Q: My friend told me to hide my e-cigs liquid nicotine filler from my kids, since it could be toxic to them. Is this true?
A: Electronic cigarettes (e-cigs) were created as a tool to deliver nicotine to smokers to help them quit smoking; this is a similar approach to nicotine patches and nicotine gums. E-cigs do this in a way that mimics smoking in that they are designed to look and be “smoked” similar to a cigarette; they have a battery that heats up an “e-liquid” that contains nicotine (which is extracted from tobacco), turning it into a vapor which is then inhaled. However, the World Health Organization in a July 2013 report noted that the use of e-cigs to help smokers quit has not been demonstrated, and they “strongly” advise against their use at the present time.
The idea of e-cigs is to deliver nicotine to smokers without also delivering some of the other harmful chemicals that are in cigarette smoke. However, there may still be harmful chemicals in e-cigs. A report by the FDA in 2009 identified hazardous carcinogens in certain e-cigs that they tested. So there may still be significant health and safety issues from the use of e-cigs. Other studies have identified breathing problems and other issues from the use of e-cigs.
Unfortunately, e-cigs are already being misused; some people who have never smoked cigarettes are actually starting to “smoke” using e-cigs. As these people become hooked on nicotine (which is addictive), some of them then progress to smoking cigarettes. Furthermore, flavored e-cigs may be enticing younger people to try. This may be true for children as well, especially when flavors such as milkshake, cookie, strawberry, cherry, vanilla and others that are now marketed are considered.
Unlike tobacco products, e-cigs may be legally sold to minors in some places. In fact, sales of e-cigs are expected to be over 1.5 billion (yes with a “b”) dollars this year.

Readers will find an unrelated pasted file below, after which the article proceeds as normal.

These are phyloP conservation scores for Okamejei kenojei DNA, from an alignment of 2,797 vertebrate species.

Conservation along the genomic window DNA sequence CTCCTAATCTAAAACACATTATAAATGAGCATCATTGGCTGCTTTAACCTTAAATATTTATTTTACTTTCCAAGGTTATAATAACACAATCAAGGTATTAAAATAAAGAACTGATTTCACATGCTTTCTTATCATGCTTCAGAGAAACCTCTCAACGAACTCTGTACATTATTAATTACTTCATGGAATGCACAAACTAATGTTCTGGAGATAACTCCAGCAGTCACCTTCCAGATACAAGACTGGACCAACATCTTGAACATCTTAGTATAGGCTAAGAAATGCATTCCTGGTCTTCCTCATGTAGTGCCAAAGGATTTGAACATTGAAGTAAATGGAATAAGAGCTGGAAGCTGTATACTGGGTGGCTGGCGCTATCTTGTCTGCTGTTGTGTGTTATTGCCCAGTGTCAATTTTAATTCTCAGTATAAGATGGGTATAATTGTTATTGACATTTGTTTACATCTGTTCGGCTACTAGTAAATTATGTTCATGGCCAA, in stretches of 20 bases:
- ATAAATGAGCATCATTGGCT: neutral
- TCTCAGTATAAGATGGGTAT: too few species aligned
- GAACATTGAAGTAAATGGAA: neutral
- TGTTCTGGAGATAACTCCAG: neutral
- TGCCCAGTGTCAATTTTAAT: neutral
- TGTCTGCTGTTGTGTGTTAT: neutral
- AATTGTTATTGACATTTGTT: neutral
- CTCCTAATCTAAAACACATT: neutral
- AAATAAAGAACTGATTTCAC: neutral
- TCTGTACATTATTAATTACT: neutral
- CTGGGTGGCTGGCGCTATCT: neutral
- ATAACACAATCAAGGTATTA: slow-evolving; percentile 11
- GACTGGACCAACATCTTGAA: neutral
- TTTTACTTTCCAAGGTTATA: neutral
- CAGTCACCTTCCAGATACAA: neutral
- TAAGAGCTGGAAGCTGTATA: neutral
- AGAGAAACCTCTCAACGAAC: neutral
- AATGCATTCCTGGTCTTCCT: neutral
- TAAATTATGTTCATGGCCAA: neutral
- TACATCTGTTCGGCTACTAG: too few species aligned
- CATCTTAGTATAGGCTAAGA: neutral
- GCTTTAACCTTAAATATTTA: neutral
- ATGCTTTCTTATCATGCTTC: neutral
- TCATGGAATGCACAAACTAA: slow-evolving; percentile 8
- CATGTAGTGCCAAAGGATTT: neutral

Initially, e-cigs were disposable devices, but many of them are now refillable, utilizing e-liquid (purchased in stores or online) that contains nicotine to refill them. The e-liquid can be accidentally ingested or absorbed through the skin. If this occurs, the delivered nicotine dose can be quite high, causing adverse reactions.
Nicotine is a potent toxin, which is rapidly absorbed. Calls to poison control centers related to e-liquid exposure have skyrocketed in the last couple of years, and about half of the reports have been in children. That so many children are affected may be, at least in part, due to the fact that the e-liquid containers are not required to have childproof safety features.
Symptoms from nicotine toxicity may include nausea, vomiting and headaches. If the e-liquid comes in contact with someone’s eyes, it can be irritating and cause an inflammatory reaction. If high doses of nicotine are absorbed, cardiovascular symptoms (such as elevated heart rate and/or blood pressure), seizures and respiratory depression may occur. Death from absorption of very large doses is also a possibility.
E-liquids come in different concentrations, typically 1.5 to 2.5 percent, but higher concentrations, up to 7 or even 10 percent, may be available online. Unfortunately, the actual concentration and purity may or may not be what is advertised. Only e-cigs that are marketed for therapeutic intent are currently regulated by the Food and Drug Administration (FDA), and e-liquids are not presently regulated.
If you smoke, quitting is one of the best health decisions you can make. However, e-cigs have yet to be proven to be a useful quitting aid, and they are already being misused as an alternative way to smoke, with any hazards from their use still unknown. Add to that, the potential for getting children addicted to nicotine as well as the potential for accidental poisonings, and you can see that e-cigs may be a developing healthcare issue.
Hopefully, they will soon be regulated by the FDA. In the meantime, people should use considerable caution in making a decision whether or not to use e-cigs, and I would strongly urge people who do not smoke not to start, whether with cigarettes or e-cigs.
Jeff Hersh, Ph.D., M.D., can be reached at DrHersh@juno.com.